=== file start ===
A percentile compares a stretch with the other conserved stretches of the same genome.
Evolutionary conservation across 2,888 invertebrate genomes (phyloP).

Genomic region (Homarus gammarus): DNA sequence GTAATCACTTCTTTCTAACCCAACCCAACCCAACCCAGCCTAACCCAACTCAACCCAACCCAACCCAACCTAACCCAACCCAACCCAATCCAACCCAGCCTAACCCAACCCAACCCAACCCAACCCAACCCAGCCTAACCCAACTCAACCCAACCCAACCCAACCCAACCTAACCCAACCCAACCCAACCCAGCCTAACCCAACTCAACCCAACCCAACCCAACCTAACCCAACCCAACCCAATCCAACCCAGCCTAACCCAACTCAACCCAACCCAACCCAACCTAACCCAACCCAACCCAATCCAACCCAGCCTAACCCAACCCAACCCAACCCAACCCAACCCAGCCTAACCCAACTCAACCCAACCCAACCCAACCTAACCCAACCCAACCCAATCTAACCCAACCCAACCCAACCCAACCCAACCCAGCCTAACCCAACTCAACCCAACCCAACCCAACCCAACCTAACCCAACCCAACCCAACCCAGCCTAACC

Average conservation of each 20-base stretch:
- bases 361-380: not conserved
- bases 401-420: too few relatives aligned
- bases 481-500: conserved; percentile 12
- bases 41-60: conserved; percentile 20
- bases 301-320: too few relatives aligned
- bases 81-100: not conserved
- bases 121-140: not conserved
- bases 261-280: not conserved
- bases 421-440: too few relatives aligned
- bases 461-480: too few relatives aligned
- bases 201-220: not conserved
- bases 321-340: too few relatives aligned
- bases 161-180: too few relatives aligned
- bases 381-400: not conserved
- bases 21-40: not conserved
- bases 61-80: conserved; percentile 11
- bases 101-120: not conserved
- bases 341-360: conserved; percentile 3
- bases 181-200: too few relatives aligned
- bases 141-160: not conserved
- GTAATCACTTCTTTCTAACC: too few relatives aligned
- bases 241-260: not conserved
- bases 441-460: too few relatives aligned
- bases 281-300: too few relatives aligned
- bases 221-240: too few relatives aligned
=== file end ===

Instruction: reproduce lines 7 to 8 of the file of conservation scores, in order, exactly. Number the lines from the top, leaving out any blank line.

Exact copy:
- bases 481-500: conserved; percentile 12
- bases 41-60: conserved; percentile 20